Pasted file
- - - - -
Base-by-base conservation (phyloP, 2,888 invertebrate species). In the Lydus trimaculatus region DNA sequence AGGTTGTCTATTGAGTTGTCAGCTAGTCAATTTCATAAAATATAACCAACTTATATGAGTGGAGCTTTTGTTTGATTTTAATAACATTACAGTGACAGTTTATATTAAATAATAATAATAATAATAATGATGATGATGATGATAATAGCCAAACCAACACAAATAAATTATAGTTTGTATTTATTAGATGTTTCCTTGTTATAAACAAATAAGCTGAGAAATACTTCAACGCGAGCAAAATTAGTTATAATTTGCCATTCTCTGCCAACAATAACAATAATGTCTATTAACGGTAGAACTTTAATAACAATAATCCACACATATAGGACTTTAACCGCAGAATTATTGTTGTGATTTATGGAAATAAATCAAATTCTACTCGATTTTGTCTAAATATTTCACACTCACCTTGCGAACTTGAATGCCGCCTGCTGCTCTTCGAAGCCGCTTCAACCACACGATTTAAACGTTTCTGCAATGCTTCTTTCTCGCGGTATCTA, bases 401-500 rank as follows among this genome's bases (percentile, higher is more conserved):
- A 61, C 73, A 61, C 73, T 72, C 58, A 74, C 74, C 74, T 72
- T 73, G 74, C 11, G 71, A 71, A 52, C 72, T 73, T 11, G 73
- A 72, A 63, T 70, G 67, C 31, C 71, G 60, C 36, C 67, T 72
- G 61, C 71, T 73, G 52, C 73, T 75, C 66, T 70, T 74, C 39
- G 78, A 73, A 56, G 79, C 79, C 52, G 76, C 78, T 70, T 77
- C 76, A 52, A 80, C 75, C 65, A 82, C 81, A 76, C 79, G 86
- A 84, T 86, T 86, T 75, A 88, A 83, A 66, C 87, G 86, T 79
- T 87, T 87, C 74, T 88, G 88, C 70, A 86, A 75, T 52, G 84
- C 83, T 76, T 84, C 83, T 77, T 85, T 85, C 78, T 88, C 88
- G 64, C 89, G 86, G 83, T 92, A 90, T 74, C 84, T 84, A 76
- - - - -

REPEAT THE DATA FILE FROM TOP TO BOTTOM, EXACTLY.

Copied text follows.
Base-by-base conservation (phyloP, 2,888 invertebrate species). In the Lydus trimaculatus region DNA sequence AGGTTGTCTATTGAGTTGTCAGCTAGTCAATTTCATAAAATATAACCAACTTATATGAGTGGAGCTTTTGTTTGATTTTAATAACATTACAGTGACAGTTTATATTAAATAATAATAATAATAATAATGATGATGATGATGATAATAGCCAAACCAACACAAATAAATTATAGTTTGTATTTATTAGATGTTTCCTTGTTATAAACAAATAAGCTGAGAAATACTTCAACGCGAGCAAAATTAGTTATAATTTGCCATTCTCTGCCAACAATAACAATAATGTCTATTAACGGTAGAACTTTAATAACAATAATCCACACATATAGGACTTTAACCGCAGAATTATTGTTGTGATTTATGGAAATAAATCAAATTCTACTCGATTTTGTCTAAATATTTCACACTCACCTTGCGAACTTGAATGCCGCCTGCTGCTCTTCGAAGCCGCTTCAACCACACGATTTAAACGTTTCTGCAATGCTTCTTTCTCGCGGTATCTA, bases 401-500 rank as follows among this genome's bases (percentile, higher is more conserved):
- A 61, C 73, A 61, C 73, T 72, C 58, A 74, C 74, C 74, T 72
- T 73, G 74, C 11, G 71, A 71, A 52, C 72, T 73, T 11, G 73
- A 72, A 63, T 70, G 67, C 31, C 71, G 60, C 36, C 67, T 72
- G 61, C 71, T 73, G 52, C 73, T 75, C 66, T 70, T 74, C 39
- G 78, A 73, A 56, G 79, C 79, C 52, G 76, C 78, T 70, T 77
- C 76, A 52, A 80, C 75, C 65, A 82, C 81, A 76, C 79, G 86
- A 84, T 86, T 86, T 75, A 88, A 83, A 66, C 87, G 86, T 79
- T 87, T 87, C 74, T 88, G 88, C 70, A 86, A 75, T 52, G 84
- C 83, T 76, T 84, C 83, T 77, T 85, T 85, C 78, T 88, C 88
- G 64, C 89, G 86, G 83, T 92, A 90, T 74, C 84, T 84, A 76